Verse > Emily Dickinson > Complete Poems > Part Four: Time and Eternity

Emily Dickinson (1830–86).  Complete Poems.  1924.

Part Four: Time and Eternity

  1. One dignity delays for all
  2. Delayed till she had ceased to know
  3. Departed to the judgment
  4. Safe in their alabaster chambers
  5. On this long storm the rainbow rose
  6. My cocoon tightens, colors tease
  7. Exultation is the going
  8. Look back on time with kindly eyes
  9. A train went through a burial gate
  10. I died for beauty, but was scarce
  11. How many times these low feet staggered
  12. I like a look of agony
  13. That short, potential stir
  14. I went to thank her
  15. I ’ve seen a dying eye
  16. The clouds their backs together laid
  17. I never saw a moor
  18. God permits industrious angels
  19. To know just how he suffered would be dear
  20. The last night that she lived
  21. Not in this world to see his face
  22. The bustle in a house
  23. I reason, earth is short
  24. Afraid? Of whom am I afraid?
  25. The sun kept setting, setting still
  26. Two swimmers wrestled on the spar
  27. Because I could not stop for Death
  28. She went as quiet as the dew
  29. At last to be identified!
  30. Except to heaven, she is nought
  31. Death is a dialogue between
  32. It was too late for man
  33. When I was small, a woman died
  34. The daisy follows soft the sun
  35. No rack can torture me
  36. I lost a world the other day
  37. If I should n’t be alive
  38. Sleep is supposed to be
  39. I shall know why, when time is over
  40. I never lost as much but twice
  41. Let down the bars, O Death!
  42. Going to heaven!
  43. At least to pray is left, is left
  44. Step lightly on this narrow spot!
  45. Morns like these we parted
  46. A death-blow is a life-blow to some
  47. I read my sentence steadily
  48. I have not told my garden yet
  49. They dropped like flakes, they dropped like stars
  50. The only ghost I ever saw
  51. Some, too fragile for winter winds
  52. As by the dead we love to sit
  53. Death sets a thing significant
  54. I went to heaven
  55. Their height in heaven comforts not
  56. There is a shame of nobleness
  57. A triumph may be of several kinds
  58. Pompless no life can pass away
  59. I noticed people disappeared
  60. I had no cause to be awake
  61. If anybody’s friend be dead
  62. Our journey had advanced
  63. Ample make this bed
  64. On such a night, or such a night
  65. Essential oils are wrung
  66. I lived on dread; to those who know
  67. If I should die
  68. Her final summer was it
  69. One need not be a chamber to be haunted
  70. She died,—this was the way she died
  71. Wait till the majesty of Death
  72. Went up a year this evening!
  73. Taken from men this morning
  74. What inn is this
  75. It was not death, for I stood up
  76. I should not dare to leave my friend
  77. Great streets of silence led away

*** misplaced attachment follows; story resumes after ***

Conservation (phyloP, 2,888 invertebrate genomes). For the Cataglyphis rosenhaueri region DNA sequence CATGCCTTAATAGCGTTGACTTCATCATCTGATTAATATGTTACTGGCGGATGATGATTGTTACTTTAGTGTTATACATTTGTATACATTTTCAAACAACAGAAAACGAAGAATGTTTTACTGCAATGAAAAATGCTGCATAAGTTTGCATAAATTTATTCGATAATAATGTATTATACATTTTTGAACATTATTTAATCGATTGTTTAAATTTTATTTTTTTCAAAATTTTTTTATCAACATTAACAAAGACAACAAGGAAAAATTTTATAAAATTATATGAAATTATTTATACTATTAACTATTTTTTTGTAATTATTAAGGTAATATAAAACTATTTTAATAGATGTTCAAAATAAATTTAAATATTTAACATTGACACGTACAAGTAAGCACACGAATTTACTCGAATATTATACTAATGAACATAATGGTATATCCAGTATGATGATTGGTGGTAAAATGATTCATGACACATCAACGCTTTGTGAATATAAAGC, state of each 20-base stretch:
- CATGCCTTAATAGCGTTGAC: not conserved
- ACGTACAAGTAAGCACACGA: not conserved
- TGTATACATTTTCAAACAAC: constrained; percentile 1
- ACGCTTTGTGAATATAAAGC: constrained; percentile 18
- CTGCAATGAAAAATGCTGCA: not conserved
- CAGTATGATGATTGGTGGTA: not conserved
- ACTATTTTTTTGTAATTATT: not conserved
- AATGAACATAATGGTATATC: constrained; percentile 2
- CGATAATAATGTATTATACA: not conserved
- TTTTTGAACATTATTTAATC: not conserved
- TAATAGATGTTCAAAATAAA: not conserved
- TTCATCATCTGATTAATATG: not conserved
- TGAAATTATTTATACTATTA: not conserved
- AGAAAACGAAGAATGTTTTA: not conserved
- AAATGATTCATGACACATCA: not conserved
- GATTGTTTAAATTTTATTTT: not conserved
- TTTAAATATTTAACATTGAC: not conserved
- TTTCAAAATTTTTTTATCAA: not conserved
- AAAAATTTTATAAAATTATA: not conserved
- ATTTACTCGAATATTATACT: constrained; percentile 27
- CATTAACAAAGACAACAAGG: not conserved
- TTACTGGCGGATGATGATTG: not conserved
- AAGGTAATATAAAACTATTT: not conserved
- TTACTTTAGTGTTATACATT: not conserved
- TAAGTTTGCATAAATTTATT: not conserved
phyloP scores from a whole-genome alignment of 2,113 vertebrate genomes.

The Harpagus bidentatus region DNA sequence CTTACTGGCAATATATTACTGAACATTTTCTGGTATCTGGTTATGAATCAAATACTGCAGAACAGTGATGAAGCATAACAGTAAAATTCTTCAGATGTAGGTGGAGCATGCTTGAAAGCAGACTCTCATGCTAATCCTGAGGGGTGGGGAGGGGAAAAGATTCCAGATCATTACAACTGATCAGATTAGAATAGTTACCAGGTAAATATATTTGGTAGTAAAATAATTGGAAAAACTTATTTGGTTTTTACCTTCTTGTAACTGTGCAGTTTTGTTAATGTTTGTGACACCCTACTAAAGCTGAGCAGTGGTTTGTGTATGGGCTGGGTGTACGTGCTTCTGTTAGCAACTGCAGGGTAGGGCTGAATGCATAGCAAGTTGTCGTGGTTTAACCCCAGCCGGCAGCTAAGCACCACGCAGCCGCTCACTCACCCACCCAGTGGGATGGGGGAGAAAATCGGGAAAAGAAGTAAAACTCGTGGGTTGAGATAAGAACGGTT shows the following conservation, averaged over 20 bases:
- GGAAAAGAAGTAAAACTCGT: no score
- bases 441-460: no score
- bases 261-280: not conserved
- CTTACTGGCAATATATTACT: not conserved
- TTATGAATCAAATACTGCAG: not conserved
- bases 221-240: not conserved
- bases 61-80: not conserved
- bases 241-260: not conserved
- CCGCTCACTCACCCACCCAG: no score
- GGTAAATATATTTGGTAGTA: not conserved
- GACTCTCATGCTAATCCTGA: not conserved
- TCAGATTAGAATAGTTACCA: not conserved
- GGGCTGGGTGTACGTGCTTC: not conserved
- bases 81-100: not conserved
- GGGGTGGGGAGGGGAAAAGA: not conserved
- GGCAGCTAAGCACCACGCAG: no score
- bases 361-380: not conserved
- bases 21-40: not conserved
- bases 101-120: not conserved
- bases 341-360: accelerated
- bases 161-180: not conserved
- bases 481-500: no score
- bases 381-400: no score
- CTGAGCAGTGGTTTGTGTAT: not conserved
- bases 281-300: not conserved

78. A throe upon the features
  79. Of tribulation these are they
  80. I think just how my shape will rise
  81. After a hundred years
  82. Lay this laurel on the one
  83. This world is not conclusion
  84. We learn in the retreating
  85. They say that ‘time assuages
  86. We cover thee, sweet face
  87. That is solemn we have ended
  88. The stimulus, beyond the grave
  89. Given in marriage unto thee
  90. That such have died enables us
  91. They won’t frown always—some sweet day
  92. T is an honorable thought
  93. The distance that the dead have gone
  94. How dare the robins sing
  95. Death is like the insect
  96. T is sunrise, little maid, hast thou
  97. Each that we lose takes part of us
  98. Not any higher stands the grave
  99. As far from pity as complaint
  100. T is whiter than an Indian pipe
  101. She laid her docile crescent down
  102. Bless God, he went as soldiers
  103. Immortal is an ample word
  104. Where every bird is bold to go
  105. The grave my little cottage is
  106. This was in the white of the year
  107. Sweet hours have perished here
  108. Me! Come! My dazzled face
  109. From use she wandered now a year
  110. I wish I knew that woman’s name
  111. Bereaved of all, I went abroad
  112. I felt a funeral in my brain
  113. I meant to find her when I came
  114. I sing to use the waiting
  115. A sickness of this world it most occasions
  116. Superfluous were the sun
  117. So proud she was to die
  118. Tie the strings to my life, my Lord
  119. The dying need but little, dear
  120. There ’s something quieter than sleep
  121. The soul should always stand ajar
  122. Three weeks passed since I had seen her
  123. I breathed enough to learn the trick
  124. I wonder if the sepulchre
  125. If tolling bell I ask the cause
  126. If I may have it when it ’s dead
  127. Before the ice is in the pools
  128. I heard a fly buzz when I died
  129. Adrift! A little boat adrift!
  130. There’s been a death in the opposite house
  131. We never know we go,—when we are going
  132. It struck me every day
  133. Water is taught by thirst
  134. We thirst at first,—’t is Nature’s act
  135. A clock stopped—not the mantel’s
  136. All overgrown by cunning moss
  137. A toad can die of light!
  138. Far from love the Heavenly Father
  139. A long, long sleep, a famous sleep
  140. T was just this time last year I died
  141. On this wondrous sea


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